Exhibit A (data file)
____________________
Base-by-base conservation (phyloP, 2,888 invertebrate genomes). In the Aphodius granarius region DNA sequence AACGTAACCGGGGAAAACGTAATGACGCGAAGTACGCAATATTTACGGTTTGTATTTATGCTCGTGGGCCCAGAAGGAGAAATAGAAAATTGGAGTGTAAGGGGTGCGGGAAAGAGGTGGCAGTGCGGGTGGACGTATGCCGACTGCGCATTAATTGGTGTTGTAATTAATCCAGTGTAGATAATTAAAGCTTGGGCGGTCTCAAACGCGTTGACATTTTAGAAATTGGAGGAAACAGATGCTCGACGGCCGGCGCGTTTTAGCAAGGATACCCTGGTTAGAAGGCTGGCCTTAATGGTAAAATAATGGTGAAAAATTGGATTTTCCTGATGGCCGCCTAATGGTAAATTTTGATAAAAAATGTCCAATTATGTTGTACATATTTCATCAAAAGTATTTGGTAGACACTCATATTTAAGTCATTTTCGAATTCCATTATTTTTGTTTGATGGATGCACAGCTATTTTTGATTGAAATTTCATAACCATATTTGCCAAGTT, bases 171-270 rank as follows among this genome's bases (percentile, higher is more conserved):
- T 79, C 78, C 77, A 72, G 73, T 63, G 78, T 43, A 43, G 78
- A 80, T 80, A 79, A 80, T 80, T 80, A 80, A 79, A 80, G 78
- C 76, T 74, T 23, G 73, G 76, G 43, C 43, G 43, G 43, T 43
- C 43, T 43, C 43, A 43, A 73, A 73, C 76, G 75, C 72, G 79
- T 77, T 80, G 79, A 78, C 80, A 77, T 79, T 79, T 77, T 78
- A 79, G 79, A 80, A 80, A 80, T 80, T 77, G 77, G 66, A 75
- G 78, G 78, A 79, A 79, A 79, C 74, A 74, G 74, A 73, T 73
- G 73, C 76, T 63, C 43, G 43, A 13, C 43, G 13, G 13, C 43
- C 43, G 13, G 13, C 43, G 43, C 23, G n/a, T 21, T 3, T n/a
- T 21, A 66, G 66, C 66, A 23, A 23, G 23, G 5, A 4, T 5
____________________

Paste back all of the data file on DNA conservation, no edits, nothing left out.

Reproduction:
Base-by-base conservation (phyloP, 2,888 invertebrate genomes). In the Aphodius granarius region DNA sequence AACGTAACCGGGGAAAACGTAATGACGCGAAGTACGCAATATTTACGGTTTGTATTTATGCTCGTGGGCCCAGAAGGAGAAATAGAAAATTGGAGTGTAAGGGGTGCGGGAAAGAGGTGGCAGTGCGGGTGGACGTATGCCGACTGCGCATTAATTGGTGTTGTAATTAATCCAGTGTAGATAATTAAAGCTTGGGCGGTCTCAAACGCGTTGACATTTTAGAAATTGGAGGAAACAGATGCTCGACGGCCGGCGCGTTTTAGCAAGGATACCCTGGTTAGAAGGCTGGCCTTAATGGTAAAATAATGGTGAAAAATTGGATTTTCCTGATGGCCGCCTAATGGTAAATTTTGATAAAAAATGTCCAATTATGTTGTACATATTTCATCAAAAGTATTTGGTAGACACTCATATTTAAGTCATTTTCGAATTCCATTATTTTTGTTTGATGGATGCACAGCTATTTTTGATTGAAATTTCATAACCATATTTGCCAAGTT, bases 171-270 rank as follows among this genome's bases (percentile, higher is more conserved):
- T 79, C 78, C 77, A 72, G 73, T 63, G 78, T 43, A 43, G 78
- A 80, T 80, A 79, A 80, T 80, T 80, A 80, A 79, A 80, G 78
- C 76, T 74, T 23, G 73, G 76, G 43, C 43, G 43, G 43, T 43
- C 43, T 43, C 43, A 43, A 73, A 73, C 76, G 75, C 72, G 79
- T 77, T 80, G 79, A 78, C 80, A 77, T 79, T 79, T 77, T 78
- A 79, G 79, A 80, A 80, A 80, T 80, T 77, G 77, G 66, A 75
- G 78, G 78, A 79, A 79, A 79, C 74, A 74, G 74, A 73, T 73
- G 73, C 76, T 63, C 43, G 43, A 13, C 43, G 13, G 13, C 43
- C 43, G 13, G 13, C 43, G 43, C 23, G n/a, T 21, T 3, T n/a
- T 21, A 66, G 66, C 66, A 23, A 23, G 23, G 5, A 4, T 5